by Leigh Ann Otte
It’s amazing how much misleading information there is on the Internet, isn’t it? People claim just about anything—and do it with such authority that it seems like they must know what they’re talking about.
I’ve come across some doozies over the years. I’m convinced that dubious health claims must make up a good 50 percent of the Interwebs. Once, I stumbled upon a psychologist(!) blogger who was spreading the myth that antidepressants didn’t work. He drew his claims from an “expert’s” book on the subject. Just by looking into the first study, you could get a feel for the quality of evidence relied upon. It was on a different class of medicine (tricyclics, not SSRIs—the type prescribed most commonly today) and a tiny amount of people. I posted a comment. The blogger wrote me privately and admitted fault; he hadn’t looked into the studies himself. He was just repeating information.
Sometimes, though, the problem isn’t too much dubious information; it’s not enough of any information. Often, with lesser-known disorders, you can find a smattering of overviews online, if that. Well, there is more-detailed information, but it’s written for doctors and stuffed with so much jargon it might as well be Greek. (I think some of it is Latin).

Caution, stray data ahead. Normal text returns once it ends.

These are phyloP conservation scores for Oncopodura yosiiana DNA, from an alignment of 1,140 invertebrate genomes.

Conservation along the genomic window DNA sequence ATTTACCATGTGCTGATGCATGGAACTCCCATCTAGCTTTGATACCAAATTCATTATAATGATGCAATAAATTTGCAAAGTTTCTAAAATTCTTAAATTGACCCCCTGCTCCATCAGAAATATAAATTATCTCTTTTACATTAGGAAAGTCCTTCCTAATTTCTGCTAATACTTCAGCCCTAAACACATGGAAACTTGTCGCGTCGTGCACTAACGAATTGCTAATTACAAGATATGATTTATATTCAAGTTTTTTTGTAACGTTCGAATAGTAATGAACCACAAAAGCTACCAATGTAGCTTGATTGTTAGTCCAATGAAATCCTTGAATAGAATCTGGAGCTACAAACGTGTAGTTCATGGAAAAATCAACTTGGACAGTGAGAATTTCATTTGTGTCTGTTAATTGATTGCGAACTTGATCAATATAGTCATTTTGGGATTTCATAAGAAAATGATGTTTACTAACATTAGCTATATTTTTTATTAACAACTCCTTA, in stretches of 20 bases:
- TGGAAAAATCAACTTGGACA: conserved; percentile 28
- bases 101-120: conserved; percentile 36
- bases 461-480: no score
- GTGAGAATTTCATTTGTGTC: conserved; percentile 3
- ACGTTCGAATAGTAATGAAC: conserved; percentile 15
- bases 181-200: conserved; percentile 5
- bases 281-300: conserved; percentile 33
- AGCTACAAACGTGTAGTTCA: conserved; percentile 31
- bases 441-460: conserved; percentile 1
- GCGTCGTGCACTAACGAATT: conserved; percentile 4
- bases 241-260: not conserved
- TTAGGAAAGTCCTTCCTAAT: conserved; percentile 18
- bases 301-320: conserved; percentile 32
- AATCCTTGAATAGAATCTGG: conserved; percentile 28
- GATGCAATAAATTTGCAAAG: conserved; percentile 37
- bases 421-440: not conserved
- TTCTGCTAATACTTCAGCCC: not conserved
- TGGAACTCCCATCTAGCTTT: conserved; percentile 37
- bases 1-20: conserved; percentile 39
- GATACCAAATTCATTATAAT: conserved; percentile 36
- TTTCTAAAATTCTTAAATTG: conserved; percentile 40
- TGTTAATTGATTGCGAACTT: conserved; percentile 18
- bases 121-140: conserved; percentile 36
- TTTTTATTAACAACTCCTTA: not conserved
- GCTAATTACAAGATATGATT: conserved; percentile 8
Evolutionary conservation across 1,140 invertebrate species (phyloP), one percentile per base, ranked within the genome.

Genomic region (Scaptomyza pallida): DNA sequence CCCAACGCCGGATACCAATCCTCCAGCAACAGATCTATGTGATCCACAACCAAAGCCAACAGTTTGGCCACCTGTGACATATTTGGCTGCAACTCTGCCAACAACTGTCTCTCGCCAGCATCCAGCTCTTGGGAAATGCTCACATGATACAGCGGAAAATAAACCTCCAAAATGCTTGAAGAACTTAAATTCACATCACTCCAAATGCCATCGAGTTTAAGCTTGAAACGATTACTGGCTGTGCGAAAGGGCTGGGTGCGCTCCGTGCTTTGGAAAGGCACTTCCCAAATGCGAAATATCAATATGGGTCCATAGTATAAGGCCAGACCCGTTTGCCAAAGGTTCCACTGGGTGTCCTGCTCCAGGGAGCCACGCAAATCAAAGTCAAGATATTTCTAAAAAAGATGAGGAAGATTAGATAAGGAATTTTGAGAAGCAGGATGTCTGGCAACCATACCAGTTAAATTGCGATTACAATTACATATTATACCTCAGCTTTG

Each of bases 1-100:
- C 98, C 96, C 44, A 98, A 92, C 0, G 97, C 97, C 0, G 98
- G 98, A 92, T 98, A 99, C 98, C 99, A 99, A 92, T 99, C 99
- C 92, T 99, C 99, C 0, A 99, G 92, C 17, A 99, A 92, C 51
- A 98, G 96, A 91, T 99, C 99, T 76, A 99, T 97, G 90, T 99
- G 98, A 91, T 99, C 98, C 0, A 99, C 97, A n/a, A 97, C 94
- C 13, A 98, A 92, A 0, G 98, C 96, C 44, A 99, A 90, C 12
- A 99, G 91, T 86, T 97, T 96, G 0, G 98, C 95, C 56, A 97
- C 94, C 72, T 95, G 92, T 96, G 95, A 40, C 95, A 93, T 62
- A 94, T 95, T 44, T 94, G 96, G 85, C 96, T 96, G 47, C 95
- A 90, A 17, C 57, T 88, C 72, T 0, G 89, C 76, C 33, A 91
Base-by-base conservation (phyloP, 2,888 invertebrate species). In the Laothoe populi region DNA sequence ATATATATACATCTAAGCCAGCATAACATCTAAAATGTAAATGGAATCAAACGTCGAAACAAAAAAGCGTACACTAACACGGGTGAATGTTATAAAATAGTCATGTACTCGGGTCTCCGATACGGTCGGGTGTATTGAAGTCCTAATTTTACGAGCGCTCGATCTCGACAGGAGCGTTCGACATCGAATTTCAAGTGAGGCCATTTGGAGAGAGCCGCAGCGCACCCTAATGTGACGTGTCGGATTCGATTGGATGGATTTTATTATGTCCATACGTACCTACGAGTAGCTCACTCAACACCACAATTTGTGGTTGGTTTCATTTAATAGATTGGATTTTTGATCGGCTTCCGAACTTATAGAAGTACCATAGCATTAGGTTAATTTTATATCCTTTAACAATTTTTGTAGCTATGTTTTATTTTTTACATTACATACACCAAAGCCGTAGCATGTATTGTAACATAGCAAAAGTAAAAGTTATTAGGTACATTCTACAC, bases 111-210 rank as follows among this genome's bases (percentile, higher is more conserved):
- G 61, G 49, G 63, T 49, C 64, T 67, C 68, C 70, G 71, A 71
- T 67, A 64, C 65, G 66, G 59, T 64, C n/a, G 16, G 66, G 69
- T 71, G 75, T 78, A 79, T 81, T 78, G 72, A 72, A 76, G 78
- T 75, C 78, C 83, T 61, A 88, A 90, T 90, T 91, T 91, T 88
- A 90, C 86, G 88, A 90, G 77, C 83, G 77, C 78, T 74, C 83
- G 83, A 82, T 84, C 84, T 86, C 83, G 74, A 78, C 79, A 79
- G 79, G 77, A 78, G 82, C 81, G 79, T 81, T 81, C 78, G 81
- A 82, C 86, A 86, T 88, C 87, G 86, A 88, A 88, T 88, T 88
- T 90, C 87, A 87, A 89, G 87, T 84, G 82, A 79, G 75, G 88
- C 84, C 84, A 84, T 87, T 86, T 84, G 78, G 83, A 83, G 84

The lack-of-information syndrome seems to be the case with a disorder called MGUS. Ever heard of it? Probably not, but 3 to 4 percent of people over 50 have it, according to S. Vincent Rajkumar, a hematologist-oncologist from Mayo Clinic in Rochester, Minn. It’s a blood disorder that usually causes no symptoms, but some people who have it end up getting a certain kind of cancer.
We published an article about MGUS a while back, and people started flocking to it. They posted so many questions in the comments section that we decided to do a follow-up answering them. Two top MGUS experts were kind enough to share their knowledge for the piece. The result is this week’s featured article, “MGUS: Questions About Symptoms, Related Diseases.”
That brings us to the early-Thanksgiving portion of this post—a gushing thanks.
We’d like to thank the doctors who took the time to answer the MGUS questions: Dr. Rajkumar of Mayo Clinic and Hani Hassoun, M.D., of Memorial Sloan-Kettering Cancer Center in New York City. Our purpose at My Family Doctor has always been to give you trustworthy information straight from doctors. We couldn’t do that without the experts who are willing to work with us. Turns out, they like to spread reliable information too. They just need an outlet.
So thanks to you guys—our readers—for supporting that outlet. Down with the 50 percent! Let’s make it 49.5. I think we might be able to do it.
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Leigh Ann Otte is the managing editor of MyFamilyDoctorMag.com and a freelance writer specializing in health and aging. This information is not meant to be individual advice. Please consult your doctor for that. See our disclaimer here.